TFS to SVN Conversion with History

Recently, the team I was on wanted to move our source code from Team Foundation Server to SVN for reasons that had almost nothing to do with source control directly. This would be a pretty simple operation, but we didn't want to lose access to the history when the operations team turned off the machine running TFS. We couldn't find any direct paths for moving history from TFS to SVN, so instead we chose to use git as an intermediary.

Here's how we did it:

Step 1 - Install the tools

Install msysgit: http://code.google.com/p/msysgit/
Install git-tfs: https://github.com/git-tfs/git-tfs

Step 2 - Pull TFS history to local git repository

git tfs clone <tfs-project-url> "$/<tfs-project-name>/<tfs-project-folder>" <localfolder>
example:
git tfs clone http://tfs-001:8080/tfs/projectroot "$/Reference Architecture/ReferenceArchitecture" RefArch

Step 3 - Initialize git-svn

* User Lower Case - Caps will make it fail! *
Change directory into newly created folder
git svn init -s https://<svnserver>/svn/<project>/
git svn fetch
example: git svn init -s https://svnserver/svn/svnrefarch/

Step 4 - Copy TFS history to SVN

git rebase --onto <target-branch> <initial-commit-hash-id> master
example: git rebase --onto trunk aa3f2e9 master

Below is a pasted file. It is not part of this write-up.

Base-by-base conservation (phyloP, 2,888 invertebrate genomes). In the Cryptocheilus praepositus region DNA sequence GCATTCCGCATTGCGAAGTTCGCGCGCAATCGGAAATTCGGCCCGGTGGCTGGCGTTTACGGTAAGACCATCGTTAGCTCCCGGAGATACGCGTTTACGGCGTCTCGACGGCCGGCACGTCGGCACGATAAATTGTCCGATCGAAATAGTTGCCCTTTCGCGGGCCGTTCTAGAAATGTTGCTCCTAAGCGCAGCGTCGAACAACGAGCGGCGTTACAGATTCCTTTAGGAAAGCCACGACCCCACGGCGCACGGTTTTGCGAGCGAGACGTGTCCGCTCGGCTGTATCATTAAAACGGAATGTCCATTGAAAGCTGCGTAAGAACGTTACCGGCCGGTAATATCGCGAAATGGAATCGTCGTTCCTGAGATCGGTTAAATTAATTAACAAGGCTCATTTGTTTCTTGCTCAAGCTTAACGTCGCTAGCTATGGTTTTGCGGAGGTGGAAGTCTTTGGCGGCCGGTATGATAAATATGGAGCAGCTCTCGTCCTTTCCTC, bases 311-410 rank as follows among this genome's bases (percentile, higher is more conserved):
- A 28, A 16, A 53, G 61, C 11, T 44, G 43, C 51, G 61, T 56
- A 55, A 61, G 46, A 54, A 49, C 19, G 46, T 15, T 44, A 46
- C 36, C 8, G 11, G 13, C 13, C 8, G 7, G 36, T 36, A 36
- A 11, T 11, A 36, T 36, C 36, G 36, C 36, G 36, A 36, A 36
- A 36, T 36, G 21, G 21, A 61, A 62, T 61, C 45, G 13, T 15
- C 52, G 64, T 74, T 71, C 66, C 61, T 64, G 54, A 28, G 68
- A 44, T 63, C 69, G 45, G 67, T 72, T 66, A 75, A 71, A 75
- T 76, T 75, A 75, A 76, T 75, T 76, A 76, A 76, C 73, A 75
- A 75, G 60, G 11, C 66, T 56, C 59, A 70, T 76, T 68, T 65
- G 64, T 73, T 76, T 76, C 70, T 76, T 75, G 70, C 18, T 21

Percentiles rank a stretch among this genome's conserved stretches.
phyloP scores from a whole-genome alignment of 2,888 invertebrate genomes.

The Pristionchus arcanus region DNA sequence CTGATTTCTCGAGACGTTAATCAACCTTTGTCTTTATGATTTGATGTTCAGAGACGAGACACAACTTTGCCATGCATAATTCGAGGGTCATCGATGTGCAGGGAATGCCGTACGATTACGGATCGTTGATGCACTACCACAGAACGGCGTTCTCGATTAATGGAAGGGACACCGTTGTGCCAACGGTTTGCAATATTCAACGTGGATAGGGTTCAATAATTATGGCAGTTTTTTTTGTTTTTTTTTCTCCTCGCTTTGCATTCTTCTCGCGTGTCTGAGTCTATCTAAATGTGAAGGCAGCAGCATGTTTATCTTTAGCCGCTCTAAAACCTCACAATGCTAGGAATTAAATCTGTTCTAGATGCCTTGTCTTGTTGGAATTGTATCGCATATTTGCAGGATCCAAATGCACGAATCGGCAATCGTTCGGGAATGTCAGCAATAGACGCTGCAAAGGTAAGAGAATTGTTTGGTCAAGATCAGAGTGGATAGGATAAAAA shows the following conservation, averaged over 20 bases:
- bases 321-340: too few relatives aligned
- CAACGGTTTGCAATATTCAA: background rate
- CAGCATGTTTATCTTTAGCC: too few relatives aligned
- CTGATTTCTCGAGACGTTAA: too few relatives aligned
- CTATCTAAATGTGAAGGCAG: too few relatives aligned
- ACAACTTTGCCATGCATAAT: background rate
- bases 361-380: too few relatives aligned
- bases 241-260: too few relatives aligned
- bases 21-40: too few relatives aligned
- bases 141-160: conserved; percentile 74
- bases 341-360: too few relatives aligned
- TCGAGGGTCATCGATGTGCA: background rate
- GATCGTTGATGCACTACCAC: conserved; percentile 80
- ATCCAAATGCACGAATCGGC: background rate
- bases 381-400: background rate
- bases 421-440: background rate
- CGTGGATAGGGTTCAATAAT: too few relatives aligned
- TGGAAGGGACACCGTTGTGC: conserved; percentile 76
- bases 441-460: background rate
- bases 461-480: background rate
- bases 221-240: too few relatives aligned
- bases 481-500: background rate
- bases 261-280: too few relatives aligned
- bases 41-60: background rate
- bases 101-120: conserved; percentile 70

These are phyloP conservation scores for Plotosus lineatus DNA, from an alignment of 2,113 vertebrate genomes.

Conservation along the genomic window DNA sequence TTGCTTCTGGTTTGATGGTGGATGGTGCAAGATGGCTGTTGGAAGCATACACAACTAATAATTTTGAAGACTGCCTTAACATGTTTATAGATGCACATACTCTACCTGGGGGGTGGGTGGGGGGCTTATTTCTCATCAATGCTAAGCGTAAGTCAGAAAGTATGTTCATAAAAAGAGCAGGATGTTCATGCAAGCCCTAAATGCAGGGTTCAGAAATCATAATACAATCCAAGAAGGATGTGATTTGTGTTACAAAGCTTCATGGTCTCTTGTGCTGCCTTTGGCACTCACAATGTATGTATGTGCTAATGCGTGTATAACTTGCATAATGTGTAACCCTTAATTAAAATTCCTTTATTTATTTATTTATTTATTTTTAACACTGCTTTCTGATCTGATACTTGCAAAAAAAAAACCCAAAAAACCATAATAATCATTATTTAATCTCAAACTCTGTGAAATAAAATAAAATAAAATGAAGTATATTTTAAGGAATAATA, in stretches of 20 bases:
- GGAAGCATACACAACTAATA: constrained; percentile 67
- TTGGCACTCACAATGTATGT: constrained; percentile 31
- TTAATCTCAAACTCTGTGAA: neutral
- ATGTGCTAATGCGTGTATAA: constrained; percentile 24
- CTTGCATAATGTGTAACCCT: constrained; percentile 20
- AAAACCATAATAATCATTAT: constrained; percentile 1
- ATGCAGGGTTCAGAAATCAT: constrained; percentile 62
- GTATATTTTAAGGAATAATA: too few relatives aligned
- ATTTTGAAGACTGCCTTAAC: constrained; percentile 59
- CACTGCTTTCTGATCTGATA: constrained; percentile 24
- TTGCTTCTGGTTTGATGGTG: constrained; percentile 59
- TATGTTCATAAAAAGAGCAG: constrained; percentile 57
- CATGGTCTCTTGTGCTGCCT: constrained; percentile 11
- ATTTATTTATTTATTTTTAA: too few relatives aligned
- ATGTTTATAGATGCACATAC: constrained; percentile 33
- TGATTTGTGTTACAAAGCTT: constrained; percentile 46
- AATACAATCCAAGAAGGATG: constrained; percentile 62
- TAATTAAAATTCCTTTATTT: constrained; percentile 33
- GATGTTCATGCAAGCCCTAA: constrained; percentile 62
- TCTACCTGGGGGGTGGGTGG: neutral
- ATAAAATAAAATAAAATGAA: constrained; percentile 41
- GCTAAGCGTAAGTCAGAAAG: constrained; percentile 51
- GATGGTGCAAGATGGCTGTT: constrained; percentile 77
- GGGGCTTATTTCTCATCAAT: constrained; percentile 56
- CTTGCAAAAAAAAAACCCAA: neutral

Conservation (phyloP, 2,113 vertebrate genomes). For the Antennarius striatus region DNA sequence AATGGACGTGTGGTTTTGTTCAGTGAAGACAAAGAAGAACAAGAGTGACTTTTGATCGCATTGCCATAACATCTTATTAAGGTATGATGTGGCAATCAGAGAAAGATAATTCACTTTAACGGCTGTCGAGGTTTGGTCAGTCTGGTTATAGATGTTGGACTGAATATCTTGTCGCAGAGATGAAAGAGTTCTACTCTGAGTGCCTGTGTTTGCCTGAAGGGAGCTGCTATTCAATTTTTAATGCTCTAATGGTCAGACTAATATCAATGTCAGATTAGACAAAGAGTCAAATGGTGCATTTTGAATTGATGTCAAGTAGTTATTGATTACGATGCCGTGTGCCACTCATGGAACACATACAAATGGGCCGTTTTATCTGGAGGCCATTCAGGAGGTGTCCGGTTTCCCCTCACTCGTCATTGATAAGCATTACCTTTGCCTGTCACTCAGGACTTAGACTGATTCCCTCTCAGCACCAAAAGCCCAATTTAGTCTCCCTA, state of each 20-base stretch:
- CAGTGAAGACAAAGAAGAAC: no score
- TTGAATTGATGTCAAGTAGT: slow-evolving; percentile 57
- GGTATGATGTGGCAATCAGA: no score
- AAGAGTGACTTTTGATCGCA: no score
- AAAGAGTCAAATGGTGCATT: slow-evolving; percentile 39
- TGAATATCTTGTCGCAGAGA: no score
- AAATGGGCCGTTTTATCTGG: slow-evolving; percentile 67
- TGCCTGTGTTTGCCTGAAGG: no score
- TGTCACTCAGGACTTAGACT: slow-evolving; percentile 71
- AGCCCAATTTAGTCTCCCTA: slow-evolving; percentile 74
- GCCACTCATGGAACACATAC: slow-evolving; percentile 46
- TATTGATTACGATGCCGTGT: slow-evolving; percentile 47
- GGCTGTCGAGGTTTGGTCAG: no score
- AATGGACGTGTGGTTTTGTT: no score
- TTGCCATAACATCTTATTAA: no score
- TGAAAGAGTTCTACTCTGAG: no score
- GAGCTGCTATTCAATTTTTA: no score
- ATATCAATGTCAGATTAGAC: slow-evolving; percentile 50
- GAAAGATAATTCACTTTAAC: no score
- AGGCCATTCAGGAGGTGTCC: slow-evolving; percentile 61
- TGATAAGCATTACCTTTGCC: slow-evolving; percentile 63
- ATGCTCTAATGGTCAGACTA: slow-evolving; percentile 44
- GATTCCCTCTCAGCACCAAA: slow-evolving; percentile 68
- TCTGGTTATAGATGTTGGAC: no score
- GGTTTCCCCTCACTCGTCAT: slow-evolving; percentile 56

There are likely to be conflicts during the rebase operation. For each conflict, add the conflicted files and continue.

git add .
git rebase --continue

Step 5 - Commit to SVN

git svn dcommit
Verify the history in SVN matches the history in TFS.

Conclusion: git is awesome

As I said, we had reasons we needed to put our source in SVN, but baring those, I would recommend that you just stop at step 2, get a private github account and push your source there. I have been using git exclusively since the February and have found it to be a great tool.

Comments

  1. When I finally got around to reading the git book, I realized I would never go back to CVS/SVN.

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  2. Thanks for this, nice and easy where tfs2svn wasn't working so well.

    One thing to add, if you're like me you use existing private keys and putty. Set the GIT_SSH environment var to plink and then set up the host in putty.

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  3. Thanks for sharing this, David! It saved us a lot of time.

    The only downside of this method is the lack of user mapping. When we committed from Git to SVN repo, all revisions arrived as authored by the user who did the migration. Fortunately, the number of revisions was small and all were fresh in developers' memory. Otherwise, it could be a showstopper...

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    Replies
    1. That's a good point. We weren't concerned about that because we pair programmed most of the time and had shared code ownership anyway, but that could be a big problem for a lot of teams.

      Delete
  4. Hi, David. Thanks for the great article. I'm trying to migrate a TFS project right now but I always fail at step 4 - rebasing.

    When I run the command, it only says it's rewinding the the head but then nothing happens and all my local data gets wiped out.